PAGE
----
CDs / DVDs, 05. August 2008
Anyone who loves Wagner's Der Ring des Nibelungen will have to hear this 2007 release of Siegfried. The main reason for this is because it is the first recording to use the Neue Richard-Wagner-Gesamtausgabe edition of the opera. And though the differences will hardly be noticeable to the majority of listeners -- most of the changes have to do with details of articulation, phrasing, and balance -- these differences will be enough for true believers. The secondary reason for this is because this is the first super audio recording of the work and the depth of detail now audible will overwhelm listeners who think they know the work backward and forward.

But beyond these considerations, this is still a fascinating, even gripping account of the most often overlooked of the four Ring operas. And the main reason for this is the leadership of Hartmut Haenchen. Though some conductors have gone deeper into the work's cosmic drama and others have gone deeper into its mythic underpinnings, Haenchen places the work firmly in the tradition of Grimm's Fairy Tales. In his interpretation, Act I is suffused with ominous dread, Act II with bold heroism, and Act III with a happily ever after ending that should cap all good fairy tales. Beyond that, of course, Haenchen is a skillful conductor who leads the Nederlandse Philharmonisch Orkest and a mostly first-rate cast in a beautifully balanced and wonderfully paced reading of the work that rivals Sawallisch's. One might quibble here and there with the cast -- need Stig Andersen's Siegfried be quite so blustery in Act I? need Linda Watson's Brünnhilde be quite so aggressive in Act III? -- but one could hardly complain of Günter von Kannen's vile Alberich, Graham Clark's slippery Mime, Mario Luperi's frightening Fafner or especially Albert Dohmen's splendid Wanderer. Some might legitimately note that the Voice of the Wood Bird being sung by Robin Schlotz from the Tölzer Knabenchor is less immediately attractive than some of the star sopranos who have taken the role, but the effect of having a boy soprano take the part is undeniably more immediately arresting.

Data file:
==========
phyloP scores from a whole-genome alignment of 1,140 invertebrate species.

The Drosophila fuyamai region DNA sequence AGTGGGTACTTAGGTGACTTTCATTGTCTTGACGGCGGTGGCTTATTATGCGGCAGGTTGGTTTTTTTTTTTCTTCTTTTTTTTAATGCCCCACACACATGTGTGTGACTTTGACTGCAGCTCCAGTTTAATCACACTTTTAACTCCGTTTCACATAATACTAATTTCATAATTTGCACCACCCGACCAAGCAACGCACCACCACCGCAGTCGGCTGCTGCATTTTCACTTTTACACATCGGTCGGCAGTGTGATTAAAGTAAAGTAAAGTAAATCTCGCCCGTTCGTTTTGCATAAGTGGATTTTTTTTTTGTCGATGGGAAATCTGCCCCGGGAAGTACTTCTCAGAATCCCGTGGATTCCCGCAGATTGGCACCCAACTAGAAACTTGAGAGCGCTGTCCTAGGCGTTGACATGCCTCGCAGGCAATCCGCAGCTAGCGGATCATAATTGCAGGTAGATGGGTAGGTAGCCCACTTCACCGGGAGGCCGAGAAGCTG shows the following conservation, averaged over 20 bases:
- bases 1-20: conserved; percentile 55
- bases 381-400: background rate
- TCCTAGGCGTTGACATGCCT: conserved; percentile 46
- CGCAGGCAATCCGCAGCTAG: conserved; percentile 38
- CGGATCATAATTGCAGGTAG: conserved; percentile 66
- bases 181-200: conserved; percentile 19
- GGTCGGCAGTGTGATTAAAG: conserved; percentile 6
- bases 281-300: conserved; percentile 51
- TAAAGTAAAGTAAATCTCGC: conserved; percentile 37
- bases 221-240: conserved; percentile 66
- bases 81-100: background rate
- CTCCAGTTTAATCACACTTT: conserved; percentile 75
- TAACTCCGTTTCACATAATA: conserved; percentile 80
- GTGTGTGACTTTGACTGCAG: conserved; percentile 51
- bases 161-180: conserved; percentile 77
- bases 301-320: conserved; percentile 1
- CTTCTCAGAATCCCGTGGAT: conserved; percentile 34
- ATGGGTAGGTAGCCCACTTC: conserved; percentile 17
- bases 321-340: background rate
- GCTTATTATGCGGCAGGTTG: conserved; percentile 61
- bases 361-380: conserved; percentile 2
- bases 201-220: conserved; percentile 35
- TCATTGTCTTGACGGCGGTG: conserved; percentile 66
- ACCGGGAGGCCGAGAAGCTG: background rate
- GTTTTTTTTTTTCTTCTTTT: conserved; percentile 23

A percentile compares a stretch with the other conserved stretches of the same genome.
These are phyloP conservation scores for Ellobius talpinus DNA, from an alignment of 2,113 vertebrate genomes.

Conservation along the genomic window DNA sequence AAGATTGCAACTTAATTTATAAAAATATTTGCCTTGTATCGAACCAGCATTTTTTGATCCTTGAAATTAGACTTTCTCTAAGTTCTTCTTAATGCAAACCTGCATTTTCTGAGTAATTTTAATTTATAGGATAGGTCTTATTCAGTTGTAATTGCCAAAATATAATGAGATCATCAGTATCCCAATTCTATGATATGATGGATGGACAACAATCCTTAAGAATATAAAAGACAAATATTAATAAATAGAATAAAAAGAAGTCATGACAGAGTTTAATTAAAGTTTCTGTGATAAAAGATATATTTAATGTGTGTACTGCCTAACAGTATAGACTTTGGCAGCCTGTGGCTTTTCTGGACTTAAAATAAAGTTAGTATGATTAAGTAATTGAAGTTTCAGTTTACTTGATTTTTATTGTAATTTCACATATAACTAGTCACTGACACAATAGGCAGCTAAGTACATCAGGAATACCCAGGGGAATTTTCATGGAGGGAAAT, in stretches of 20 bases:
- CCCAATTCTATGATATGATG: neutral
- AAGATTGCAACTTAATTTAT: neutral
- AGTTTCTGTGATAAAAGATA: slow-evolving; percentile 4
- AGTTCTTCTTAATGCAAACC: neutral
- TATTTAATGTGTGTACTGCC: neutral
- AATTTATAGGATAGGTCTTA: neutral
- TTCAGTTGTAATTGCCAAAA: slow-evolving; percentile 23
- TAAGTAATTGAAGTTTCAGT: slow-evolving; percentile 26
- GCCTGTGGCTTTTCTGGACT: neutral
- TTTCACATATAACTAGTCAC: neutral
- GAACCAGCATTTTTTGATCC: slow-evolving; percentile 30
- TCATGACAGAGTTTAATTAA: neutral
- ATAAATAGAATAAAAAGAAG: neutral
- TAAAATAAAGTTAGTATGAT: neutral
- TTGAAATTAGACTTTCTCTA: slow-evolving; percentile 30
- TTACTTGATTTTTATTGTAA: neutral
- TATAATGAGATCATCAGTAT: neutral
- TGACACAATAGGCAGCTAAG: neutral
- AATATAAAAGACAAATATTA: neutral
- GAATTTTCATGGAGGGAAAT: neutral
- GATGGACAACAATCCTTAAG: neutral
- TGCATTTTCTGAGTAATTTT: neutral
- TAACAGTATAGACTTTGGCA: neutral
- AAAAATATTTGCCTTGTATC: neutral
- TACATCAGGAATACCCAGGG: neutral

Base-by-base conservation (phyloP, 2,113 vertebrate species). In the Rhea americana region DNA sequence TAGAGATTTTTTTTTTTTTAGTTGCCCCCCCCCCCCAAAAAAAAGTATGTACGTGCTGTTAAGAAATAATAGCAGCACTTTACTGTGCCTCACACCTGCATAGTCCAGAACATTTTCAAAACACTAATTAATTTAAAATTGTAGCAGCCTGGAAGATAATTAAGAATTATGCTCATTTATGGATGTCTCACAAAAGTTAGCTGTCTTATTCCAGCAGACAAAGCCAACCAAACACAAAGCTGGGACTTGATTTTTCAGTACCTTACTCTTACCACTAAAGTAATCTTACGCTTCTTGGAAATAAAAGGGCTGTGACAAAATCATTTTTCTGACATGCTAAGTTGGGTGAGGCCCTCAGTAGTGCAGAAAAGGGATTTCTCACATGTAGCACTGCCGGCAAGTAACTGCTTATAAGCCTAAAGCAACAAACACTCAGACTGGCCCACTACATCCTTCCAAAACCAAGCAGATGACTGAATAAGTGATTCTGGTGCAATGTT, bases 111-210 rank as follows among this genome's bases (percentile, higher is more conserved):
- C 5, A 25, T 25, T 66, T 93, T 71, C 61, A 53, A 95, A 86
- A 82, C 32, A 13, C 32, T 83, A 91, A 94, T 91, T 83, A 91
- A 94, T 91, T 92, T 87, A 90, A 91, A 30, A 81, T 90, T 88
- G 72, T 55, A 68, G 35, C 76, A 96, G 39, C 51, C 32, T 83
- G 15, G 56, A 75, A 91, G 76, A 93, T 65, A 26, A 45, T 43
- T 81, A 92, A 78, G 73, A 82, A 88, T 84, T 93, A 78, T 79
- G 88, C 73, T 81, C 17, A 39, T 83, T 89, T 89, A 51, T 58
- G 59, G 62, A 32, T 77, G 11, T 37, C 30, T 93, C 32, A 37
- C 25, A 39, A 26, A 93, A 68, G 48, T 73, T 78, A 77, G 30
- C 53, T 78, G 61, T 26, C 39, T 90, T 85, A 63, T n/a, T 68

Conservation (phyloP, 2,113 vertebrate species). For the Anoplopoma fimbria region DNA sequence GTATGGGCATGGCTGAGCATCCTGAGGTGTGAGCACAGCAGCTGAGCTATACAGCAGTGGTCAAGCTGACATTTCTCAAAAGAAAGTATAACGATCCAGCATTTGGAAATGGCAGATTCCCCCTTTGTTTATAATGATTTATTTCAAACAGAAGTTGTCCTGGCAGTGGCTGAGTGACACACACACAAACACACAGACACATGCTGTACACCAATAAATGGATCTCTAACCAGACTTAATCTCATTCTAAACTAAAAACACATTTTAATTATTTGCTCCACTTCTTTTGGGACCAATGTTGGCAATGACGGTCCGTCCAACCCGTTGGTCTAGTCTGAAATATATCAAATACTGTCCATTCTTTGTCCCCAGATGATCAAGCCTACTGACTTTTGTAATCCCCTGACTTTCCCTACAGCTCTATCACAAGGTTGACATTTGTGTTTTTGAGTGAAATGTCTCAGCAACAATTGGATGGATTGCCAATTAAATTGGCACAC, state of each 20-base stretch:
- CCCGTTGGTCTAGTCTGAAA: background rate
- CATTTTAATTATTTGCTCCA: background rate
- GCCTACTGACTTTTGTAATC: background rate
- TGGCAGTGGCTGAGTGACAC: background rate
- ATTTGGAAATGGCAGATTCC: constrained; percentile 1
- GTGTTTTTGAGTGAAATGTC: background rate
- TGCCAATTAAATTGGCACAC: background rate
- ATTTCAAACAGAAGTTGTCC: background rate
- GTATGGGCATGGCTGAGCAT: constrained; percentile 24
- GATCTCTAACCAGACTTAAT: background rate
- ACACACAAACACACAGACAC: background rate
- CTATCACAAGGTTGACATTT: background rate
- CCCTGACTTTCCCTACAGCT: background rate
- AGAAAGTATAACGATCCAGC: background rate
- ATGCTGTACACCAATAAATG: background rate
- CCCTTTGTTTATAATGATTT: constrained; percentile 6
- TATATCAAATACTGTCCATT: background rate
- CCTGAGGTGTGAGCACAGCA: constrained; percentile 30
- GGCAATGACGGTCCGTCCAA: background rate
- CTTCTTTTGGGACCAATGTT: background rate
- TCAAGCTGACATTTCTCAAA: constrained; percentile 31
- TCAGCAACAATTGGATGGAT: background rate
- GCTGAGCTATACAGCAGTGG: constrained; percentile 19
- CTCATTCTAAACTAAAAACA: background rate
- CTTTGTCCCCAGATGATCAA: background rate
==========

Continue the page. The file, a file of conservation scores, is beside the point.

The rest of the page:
James Leonard
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